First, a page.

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The effect of antidepressant warnings on prescribing trends in Ontario, Canada


Objectives — We studied whether 5 regulatory agency advisories concerning the possible increased risk of suicidal behavior during antidepressant therapy had an effect on antidepressant prescription trends in Ontario.

Methods — We conducted a population-based, time-series analysis of new monthly antidepressant prescriptions dispensed by the Ontario Drug Benefits program in 3 age groups (younger than 20 years, 20–65 years old, and older than 65 years) over a 7-year period (April 1998 to March 2005). The impact of five advisories about the possible risk of suicide during antidepressant therapy was also analyzed.

Results — The number of new prescriptions for selective serotonin reuptake inhibitors as a group did not change after any antidepressant warning in any age group. However, the rate of new paroxetine prescriptions in patients younger than 20 years declined by 54% immediately after the first warning for paroxetine was issued in the United Kingdom in June 2003. That same warning had no effect on new paroxetine prescriptions in the other age categories.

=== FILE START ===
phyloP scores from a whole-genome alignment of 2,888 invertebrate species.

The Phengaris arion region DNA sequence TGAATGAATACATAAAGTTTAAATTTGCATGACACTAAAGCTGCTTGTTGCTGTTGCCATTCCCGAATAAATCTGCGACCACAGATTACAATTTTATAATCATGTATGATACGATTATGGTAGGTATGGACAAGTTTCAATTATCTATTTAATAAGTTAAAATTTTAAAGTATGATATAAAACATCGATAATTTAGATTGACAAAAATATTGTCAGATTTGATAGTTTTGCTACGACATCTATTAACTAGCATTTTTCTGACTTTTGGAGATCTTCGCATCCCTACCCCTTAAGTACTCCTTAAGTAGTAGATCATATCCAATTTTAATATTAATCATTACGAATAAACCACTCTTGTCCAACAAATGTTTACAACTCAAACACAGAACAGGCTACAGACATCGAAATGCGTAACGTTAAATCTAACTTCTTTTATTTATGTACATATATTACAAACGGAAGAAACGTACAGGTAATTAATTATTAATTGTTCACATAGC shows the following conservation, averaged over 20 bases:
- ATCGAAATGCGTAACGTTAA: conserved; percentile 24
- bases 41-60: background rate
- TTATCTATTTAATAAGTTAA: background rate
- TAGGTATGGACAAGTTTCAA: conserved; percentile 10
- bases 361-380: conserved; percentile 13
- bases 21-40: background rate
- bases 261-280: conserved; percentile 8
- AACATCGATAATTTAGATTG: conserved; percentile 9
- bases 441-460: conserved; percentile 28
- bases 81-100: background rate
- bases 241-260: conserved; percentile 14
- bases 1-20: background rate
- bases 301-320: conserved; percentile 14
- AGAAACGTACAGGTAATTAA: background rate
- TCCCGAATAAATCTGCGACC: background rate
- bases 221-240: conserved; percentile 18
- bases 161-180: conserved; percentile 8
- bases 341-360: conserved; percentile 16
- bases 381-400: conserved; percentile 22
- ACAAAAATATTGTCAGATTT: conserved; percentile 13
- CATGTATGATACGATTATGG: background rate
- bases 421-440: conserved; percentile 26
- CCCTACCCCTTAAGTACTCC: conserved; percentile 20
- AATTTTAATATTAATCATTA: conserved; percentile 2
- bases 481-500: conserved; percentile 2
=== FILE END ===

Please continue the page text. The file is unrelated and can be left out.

Conclusion — The warning about paroxetine use in depressed patients younger than 18 years that was issued in the United Kingdom led to a significant decrease in new paroxetine prescriptions for young patients in this country. By contrast, warnings in North America did not influence new antidepressant prescription rates in any patient group.



Kurdyak PA, Juurlink DN, Mamdani MM. Am J Public Health. 2007; 97(4):750-4. Epub 2007 Feb 28.

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